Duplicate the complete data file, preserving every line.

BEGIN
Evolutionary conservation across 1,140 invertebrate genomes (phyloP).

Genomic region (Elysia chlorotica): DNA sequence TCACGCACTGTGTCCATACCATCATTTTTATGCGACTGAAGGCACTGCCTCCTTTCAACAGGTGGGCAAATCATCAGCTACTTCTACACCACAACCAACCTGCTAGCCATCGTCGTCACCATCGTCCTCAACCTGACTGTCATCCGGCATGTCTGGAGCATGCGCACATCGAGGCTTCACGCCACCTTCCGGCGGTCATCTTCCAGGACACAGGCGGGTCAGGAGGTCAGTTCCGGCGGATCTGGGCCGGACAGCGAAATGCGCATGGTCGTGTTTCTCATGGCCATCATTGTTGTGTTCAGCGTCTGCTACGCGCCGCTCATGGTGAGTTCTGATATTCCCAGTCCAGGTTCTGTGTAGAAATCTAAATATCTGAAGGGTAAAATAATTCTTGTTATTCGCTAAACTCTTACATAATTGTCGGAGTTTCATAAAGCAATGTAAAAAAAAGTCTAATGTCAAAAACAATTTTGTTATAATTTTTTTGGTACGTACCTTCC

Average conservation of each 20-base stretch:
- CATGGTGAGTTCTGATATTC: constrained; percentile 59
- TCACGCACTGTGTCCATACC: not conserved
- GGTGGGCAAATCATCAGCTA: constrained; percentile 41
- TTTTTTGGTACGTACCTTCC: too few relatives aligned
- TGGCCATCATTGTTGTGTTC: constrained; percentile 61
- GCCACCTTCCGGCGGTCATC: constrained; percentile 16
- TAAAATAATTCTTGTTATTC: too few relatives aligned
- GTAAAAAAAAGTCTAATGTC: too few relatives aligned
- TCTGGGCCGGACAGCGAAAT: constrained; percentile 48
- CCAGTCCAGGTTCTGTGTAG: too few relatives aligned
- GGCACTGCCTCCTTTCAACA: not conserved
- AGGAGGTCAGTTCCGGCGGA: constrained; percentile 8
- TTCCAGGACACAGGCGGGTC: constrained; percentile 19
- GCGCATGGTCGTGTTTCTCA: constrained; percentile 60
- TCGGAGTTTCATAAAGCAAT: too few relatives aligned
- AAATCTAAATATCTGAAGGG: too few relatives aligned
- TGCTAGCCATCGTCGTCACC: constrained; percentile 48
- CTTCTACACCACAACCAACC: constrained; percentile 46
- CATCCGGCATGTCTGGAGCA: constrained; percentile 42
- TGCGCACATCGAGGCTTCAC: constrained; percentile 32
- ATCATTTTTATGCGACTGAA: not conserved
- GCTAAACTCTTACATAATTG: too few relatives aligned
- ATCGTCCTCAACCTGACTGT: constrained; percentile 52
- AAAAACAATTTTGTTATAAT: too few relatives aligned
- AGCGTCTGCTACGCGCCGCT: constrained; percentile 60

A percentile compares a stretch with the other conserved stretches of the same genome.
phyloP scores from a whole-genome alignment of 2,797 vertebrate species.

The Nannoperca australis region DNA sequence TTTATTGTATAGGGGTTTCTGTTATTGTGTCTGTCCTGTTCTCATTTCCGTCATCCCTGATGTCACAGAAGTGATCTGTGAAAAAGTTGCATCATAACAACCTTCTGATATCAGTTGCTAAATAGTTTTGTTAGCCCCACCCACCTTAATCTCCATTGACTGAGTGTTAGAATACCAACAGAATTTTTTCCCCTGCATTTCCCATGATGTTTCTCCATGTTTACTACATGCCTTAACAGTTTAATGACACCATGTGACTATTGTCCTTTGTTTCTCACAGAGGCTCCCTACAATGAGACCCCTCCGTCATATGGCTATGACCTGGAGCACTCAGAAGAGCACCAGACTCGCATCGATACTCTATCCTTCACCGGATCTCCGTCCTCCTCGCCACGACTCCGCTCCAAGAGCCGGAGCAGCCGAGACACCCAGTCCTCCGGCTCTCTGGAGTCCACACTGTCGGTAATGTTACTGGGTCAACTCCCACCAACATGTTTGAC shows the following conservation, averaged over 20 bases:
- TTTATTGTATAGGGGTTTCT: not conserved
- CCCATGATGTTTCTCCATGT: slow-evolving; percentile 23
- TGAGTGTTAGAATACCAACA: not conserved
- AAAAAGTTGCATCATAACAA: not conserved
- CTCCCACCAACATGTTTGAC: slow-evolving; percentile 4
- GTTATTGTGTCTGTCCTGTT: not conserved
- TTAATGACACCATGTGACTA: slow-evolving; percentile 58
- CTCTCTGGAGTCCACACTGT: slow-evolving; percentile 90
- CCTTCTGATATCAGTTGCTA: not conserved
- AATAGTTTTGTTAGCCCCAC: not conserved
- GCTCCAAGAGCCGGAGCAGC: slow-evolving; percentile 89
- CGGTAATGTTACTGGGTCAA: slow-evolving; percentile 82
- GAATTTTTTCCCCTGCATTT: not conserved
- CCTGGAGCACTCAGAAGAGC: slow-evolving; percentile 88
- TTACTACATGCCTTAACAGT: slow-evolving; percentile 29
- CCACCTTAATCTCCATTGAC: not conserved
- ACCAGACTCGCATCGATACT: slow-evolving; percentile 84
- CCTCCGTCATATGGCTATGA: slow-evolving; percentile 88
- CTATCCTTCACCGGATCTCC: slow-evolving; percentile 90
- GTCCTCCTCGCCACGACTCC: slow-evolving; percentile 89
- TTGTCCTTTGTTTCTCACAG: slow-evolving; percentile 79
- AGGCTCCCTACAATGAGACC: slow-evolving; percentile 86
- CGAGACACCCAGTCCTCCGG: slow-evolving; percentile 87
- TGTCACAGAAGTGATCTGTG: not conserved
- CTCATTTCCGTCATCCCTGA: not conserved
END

Evolutionary conservation across 1,140 invertebrate genomes (phyloP).

Genomic region (Elysia chlorotica): DNA sequence TCACGCACTGTGTCCATACCATCATTTTTATGCGACTGAAGGCACTGCCTCCTTTCAACAGGTGGGCAAATCATCAGCTACTTCTACACCACAACCAACCTGCTAGCCATCGTCGTCACCATCGTCCTCAACCTGACTGTCATCCGGCATGTCTGGAGCATGCGCACATCGAGGCTTCACGCCACCTTCCGGCGGTCATCTTCCAGGACACAGGCGGGTCAGGAGGTCAGTTCCGGCGGATCTGGGCCGGACAGCGAAATGCGCATGGTCGTGTTTCTCATGGCCATCATTGTTGTGTTCAGCGTCTGCTACGCGCCGCTCATGGTGAGTTCTGATATTCCCAGTCCAGGTTCTGTGTAGAAATCTAAATATCTGAAGGGTAAAATAATTCTTGTTATTCGCTAAACTCTTACATAATTGTCGGAGTTTCATAAAGCAATGTAAAAAAAAGTCTAATGTCAAAAACAATTTTGTTATAATTTTTTTGGTACGTACCTTCC

Average conservation of each 20-base stretch:
- CATGGTGAGTTCTGATATTC: constrained; percentile 59
- TCACGCACTGTGTCCATACC: not conserved
- GGTGGGCAAATCATCAGCTA: constrained; percentile 41
- TTTTTTGGTACGTACCTTCC: too few relatives aligned
- TGGCCATCATTGTTGTGTTC: constrained; percentile 61
- GCCACCTTCCGGCGGTCATC: constrained; percentile 16
- TAAAATAATTCTTGTTATTC: too few relatives aligned
- GTAAAAAAAAGTCTAATGTC: too few relatives aligned
- TCTGGGCCGGACAGCGAAAT: constrained; percentile 48
- CCAGTCCAGGTTCTGTGTAG: too few relatives aligned
- GGCACTGCCTCCTTTCAACA: not conserved
- AGGAGGTCAGTTCCGGCGGA: constrained; percentile 8
- TTCCAGGACACAGGCGGGTC: constrained; percentile 19
- GCGCATGGTCGTGTTTCTCA: constrained; percentile 60
- TCGGAGTTTCATAAAGCAAT: too few relatives aligned
- AAATCTAAATATCTGAAGGG: too few relatives aligned
- TGCTAGCCATCGTCGTCACC: constrained; percentile 48
- CTTCTACACCACAACCAACC: constrained; percentile 46
- CATCCGGCATGTCTGGAGCA: constrained; percentile 42
- TGCGCACATCGAGGCTTCAC: constrained; percentile 32
- ATCATTTTTATGCGACTGAA: not conserved
- GCTAAACTCTTACATAATTG: too few relatives aligned
- ATCGTCCTCAACCTGACTGT: constrained; percentile 52
- AAAAACAATTTTGTTATAAT: too few relatives aligned
- AGCGTCTGCTACGCGCCGCT: constrained; percentile 60

A percentile compares a stretch with the other conserved stretches of the same genome.
phyloP scores from a whole-genome alignment of 2,797 vertebrate species.

The Nannoperca australis region DNA sequence TTTATTGTATAGGGGTTTCTGTTATTGTGTCTGTCCTGTTCTCATTTCCGTCATCCCTGATGTCACAGAAGTGATCTGTGAAAAAGTTGCATCATAACAACCTTCTGATATCAGTTGCTAAATAGTTTTGTTAGCCCCACCCACCTTAATCTCCATTGACTGAGTGTTAGAATACCAACAGAATTTTTTCCCCTGCATTTCCCATGATGTTTCTCCATGTTTACTACATGCCTTAACAGTTTAATGACACCATGTGACTATTGTCCTTTGTTTCTCACAGAGGCTCCCTACAATGAGACCCCTCCGTCATATGGCTATGACCTGGAGCACTCAGAAGAGCACCAGACTCGCATCGATACTCTATCCTTCACCGGATCTCCGTCCTCCTCGCCACGACTCCGCTCCAAGAGCCGGAGCAGCCGAGACACCCAGTCCTCCGGCTCTCTGGAGTCCACACTGTCGGTAATGTTACTGGGTCAACTCCCACCAACATGTTTGAC shows the following conservation, averaged over 20 bases:
- TTTATTGTATAGGGGTTTCT: not conserved
- CCCATGATGTTTCTCCATGT: slow-evolving; percentile 23
- TGAGTGTTAGAATACCAACA: not conserved
- AAAAAGTTGCATCATAACAA: not conserved
- CTCCCACCAACATGTTTGAC: slow-evolving; percentile 4
- GTTATTGTGTCTGTCCTGTT: not conserved
- TTAATGACACCATGTGACTA: slow-evolving; percentile 58
- CTCTCTGGAGTCCACACTGT: slow-evolving; percentile 90
- CCTTCTGATATCAGTTGCTA: not conserved
- AATAGTTTTGTTAGCCCCAC: not conserved
- GCTCCAAGAGCCGGAGCAGC: slow-evolving; percentile 89
- CGGTAATGTTACTGGGTCAA: slow-evolving; percentile 82
- GAATTTTTTCCCCTGCATTT: not conserved
- CCTGGAGCACTCAGAAGAGC: slow-evolving; percentile 88
- TTACTACATGCCTTAACAGT: slow-evolving; percentile 29
- CCACCTTAATCTCCATTGAC: not conserved
- ACCAGACTCGCATCGATACT: slow-evolving; percentile 84
- CCTCCGTCATATGGCTATGA: slow-evolving; percentile 88
- CTATCCTTCACCGGATCTCC: slow-evolving; percentile 90
- GTCCTCCTCGCCACGACTCC: slow-evolving; percentile 89
- TTGTCCTTTGTTTCTCACAG: slow-evolving; percentile 79
- AGGCTCCCTACAATGAGACC: slow-evolving; percentile 86
- CGAGACACCCAGTCCTCCGG: slow-evolving; percentile 87
- TGTCACAGAAGTGATCTGTG: not conserved
- CTCATTTCCGTCATCCCTGA: not conserved